Jun 17


First Brexit Poll After Jo Cox Death Reveals Stunning Result:

The sad death of pro-EU British MP Jo Cox prompted a buying spree in Sterling that carried on through today as hope sprung eternal that her assassination (and the efforts to politicize the actions of a mad man) would lead to either a delayed vote or sympathetic pro-EU “Remain” swing. JPMorgan hinted before the close that was not the case and now, as USA Today reports, the first post-Cox poll reveals a shocking swing in “Remain” voters

British support for remaining in the European Union has weakened in the wake of the murder of the pro-EU politician Jo Cox, according to an online research company Friday.

Qriously, a London-based technology start-up that gathers data and intelligence about consumers through mobile phone apps, found that backing among likely voters for Britain’s EU membership has dropped to 32% from 40% before her death.

The poll was based on 1,992 British adults surveyed on June 13-16, and then 1,002 on June 17 — the day after Cox was shot and killed in northern England. The start-up claims to have held the first such survey on the topic since the lawmaker’s slaying. Most of Qriously’s surveys are done for corporate brands and it has not been previously conducted an EU referendum poll.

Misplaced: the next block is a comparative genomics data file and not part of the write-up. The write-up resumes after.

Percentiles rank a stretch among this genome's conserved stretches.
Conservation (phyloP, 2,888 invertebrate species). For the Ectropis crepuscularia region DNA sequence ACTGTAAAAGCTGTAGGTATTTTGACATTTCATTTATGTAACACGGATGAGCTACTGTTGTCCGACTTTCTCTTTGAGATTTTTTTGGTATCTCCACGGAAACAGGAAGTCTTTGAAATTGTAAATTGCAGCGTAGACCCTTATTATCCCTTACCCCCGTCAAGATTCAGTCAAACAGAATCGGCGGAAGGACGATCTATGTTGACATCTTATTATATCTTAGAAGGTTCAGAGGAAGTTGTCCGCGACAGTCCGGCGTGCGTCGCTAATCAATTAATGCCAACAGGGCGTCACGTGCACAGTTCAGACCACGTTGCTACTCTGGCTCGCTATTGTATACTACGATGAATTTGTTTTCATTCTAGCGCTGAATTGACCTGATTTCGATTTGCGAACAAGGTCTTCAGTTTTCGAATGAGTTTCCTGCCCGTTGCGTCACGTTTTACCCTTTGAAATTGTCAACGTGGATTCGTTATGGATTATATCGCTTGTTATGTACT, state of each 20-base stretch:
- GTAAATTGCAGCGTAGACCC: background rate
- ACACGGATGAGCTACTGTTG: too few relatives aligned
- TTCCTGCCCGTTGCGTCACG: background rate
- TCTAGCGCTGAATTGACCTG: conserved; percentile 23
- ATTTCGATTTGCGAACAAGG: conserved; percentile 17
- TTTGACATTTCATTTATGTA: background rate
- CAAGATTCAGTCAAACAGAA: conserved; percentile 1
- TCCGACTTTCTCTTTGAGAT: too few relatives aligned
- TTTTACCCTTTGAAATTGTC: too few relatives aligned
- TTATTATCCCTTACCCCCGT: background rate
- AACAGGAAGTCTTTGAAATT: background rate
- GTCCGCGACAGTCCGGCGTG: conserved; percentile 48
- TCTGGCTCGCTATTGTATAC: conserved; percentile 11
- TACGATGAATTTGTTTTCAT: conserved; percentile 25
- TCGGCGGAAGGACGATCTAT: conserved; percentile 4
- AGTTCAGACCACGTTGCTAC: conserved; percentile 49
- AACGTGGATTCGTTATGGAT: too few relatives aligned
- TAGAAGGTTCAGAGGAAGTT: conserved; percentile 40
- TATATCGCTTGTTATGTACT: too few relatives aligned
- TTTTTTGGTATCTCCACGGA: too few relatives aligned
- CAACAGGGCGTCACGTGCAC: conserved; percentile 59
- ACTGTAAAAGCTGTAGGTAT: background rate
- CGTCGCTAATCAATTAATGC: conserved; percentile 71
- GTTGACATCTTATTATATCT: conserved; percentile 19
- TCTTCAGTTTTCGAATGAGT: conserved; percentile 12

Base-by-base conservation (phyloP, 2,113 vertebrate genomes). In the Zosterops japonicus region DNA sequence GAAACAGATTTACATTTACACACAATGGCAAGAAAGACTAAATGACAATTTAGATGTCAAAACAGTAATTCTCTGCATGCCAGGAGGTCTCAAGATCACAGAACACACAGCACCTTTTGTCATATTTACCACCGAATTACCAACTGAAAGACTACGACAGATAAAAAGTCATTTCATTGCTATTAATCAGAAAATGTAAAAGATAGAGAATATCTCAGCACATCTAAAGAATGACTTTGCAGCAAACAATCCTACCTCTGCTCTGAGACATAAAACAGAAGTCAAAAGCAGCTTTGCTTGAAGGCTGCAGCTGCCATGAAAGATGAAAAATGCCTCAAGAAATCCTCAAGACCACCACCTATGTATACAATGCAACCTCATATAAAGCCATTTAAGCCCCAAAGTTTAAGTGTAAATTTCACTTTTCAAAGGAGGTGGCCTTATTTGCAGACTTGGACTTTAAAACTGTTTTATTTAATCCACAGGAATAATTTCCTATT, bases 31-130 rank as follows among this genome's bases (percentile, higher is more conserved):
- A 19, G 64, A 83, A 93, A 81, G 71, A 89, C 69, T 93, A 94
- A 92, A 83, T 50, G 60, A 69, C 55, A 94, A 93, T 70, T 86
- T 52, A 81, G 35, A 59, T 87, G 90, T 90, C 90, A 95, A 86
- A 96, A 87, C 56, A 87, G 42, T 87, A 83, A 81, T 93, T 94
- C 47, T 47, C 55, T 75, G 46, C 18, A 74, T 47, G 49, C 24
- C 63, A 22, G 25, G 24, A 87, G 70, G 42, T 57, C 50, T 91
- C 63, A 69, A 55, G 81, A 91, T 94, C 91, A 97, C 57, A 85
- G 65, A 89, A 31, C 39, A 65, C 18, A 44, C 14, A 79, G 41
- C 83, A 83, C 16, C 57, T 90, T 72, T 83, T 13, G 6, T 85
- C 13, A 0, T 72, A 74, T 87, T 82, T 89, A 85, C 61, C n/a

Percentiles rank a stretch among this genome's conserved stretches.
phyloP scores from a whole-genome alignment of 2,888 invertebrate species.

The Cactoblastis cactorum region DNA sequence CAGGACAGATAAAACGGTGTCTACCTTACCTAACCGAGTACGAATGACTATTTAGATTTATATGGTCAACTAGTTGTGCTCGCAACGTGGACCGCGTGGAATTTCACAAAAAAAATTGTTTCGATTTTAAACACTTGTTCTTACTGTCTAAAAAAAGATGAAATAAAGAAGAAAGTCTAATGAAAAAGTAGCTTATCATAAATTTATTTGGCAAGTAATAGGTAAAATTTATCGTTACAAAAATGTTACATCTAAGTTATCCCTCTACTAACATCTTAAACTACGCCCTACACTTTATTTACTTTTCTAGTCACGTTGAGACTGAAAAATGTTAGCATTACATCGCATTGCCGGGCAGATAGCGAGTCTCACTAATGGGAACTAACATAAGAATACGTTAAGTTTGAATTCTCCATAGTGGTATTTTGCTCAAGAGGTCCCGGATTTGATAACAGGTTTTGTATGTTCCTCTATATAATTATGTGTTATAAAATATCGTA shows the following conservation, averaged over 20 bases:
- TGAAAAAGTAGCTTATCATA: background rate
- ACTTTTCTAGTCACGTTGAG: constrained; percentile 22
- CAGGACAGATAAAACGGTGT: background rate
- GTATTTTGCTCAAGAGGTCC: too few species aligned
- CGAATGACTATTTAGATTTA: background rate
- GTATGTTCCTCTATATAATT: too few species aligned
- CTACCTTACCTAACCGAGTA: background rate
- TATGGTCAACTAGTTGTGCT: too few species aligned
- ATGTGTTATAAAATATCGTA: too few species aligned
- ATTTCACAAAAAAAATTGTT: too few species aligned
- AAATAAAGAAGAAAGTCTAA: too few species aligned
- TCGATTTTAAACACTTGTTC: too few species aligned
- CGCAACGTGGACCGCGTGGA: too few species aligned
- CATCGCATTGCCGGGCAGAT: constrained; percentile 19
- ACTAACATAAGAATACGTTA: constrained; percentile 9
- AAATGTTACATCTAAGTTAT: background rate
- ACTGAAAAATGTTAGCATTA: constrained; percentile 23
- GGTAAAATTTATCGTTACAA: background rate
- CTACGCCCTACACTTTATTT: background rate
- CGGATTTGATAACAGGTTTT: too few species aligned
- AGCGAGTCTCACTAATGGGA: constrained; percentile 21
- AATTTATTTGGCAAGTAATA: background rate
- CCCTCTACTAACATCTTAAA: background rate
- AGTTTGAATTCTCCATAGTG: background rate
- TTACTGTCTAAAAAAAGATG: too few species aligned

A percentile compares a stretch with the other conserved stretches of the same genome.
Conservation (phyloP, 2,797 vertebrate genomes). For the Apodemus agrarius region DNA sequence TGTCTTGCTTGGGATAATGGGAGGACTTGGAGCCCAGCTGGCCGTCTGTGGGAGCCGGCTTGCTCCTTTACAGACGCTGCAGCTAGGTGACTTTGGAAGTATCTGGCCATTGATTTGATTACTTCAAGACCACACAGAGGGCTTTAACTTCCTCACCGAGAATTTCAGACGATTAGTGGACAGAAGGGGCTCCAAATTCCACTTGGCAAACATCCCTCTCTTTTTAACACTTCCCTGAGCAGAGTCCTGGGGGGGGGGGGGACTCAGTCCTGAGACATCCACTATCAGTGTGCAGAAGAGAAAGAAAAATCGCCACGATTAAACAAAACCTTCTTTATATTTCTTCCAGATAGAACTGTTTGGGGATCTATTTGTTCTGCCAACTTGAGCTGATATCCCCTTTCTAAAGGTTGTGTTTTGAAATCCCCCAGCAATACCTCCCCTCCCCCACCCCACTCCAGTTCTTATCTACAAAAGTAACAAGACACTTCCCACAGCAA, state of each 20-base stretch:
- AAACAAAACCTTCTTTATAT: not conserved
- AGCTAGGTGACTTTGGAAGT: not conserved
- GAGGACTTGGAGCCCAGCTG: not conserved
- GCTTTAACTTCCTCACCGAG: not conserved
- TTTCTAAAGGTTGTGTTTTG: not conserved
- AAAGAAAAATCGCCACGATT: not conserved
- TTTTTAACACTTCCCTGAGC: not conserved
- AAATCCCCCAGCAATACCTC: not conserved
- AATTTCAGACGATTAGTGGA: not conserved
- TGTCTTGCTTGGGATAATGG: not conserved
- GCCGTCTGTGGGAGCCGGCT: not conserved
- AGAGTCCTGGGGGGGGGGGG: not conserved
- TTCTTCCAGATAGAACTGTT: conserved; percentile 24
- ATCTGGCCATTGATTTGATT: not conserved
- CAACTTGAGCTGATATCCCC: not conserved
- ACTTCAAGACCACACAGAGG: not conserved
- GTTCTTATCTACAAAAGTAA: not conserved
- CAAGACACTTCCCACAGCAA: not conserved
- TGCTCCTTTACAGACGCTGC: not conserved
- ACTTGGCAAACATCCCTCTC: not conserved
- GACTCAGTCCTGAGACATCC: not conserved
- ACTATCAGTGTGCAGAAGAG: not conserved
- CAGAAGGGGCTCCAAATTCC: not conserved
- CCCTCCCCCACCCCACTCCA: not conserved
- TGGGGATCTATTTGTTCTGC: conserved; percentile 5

Respondents were asked: “Imagine the EU referendum were held today. Would you vote for the U.K. to remain a member of the European Union, or leave the European Union?” They were given three options: “Remain in the EU,” “Leave the EU,” or “Don’t know.”

While liquidty is extremely thin, Cable has slid a little on the news in late trading…


With news that The Times newspaper has come out in support of the “Remain” campaign (while The Sun, The Spectator, and The Telegraph all support “Leave”), the fact that Qriously found that 52% will vote to leave the bloc in a national referendum on June 23 (unchanged from before the parliamentarian’s death) is telling to the social divide in Britain, but the weakening support for remaining in the EU coincided with a large move toward “Don’t know,” which leaped to 16% from 9% before Cox’s assassination.

The major British polling firms, including YouGov, were expected to release their first EU opinion surveys following Cox’s murder over the weekend.

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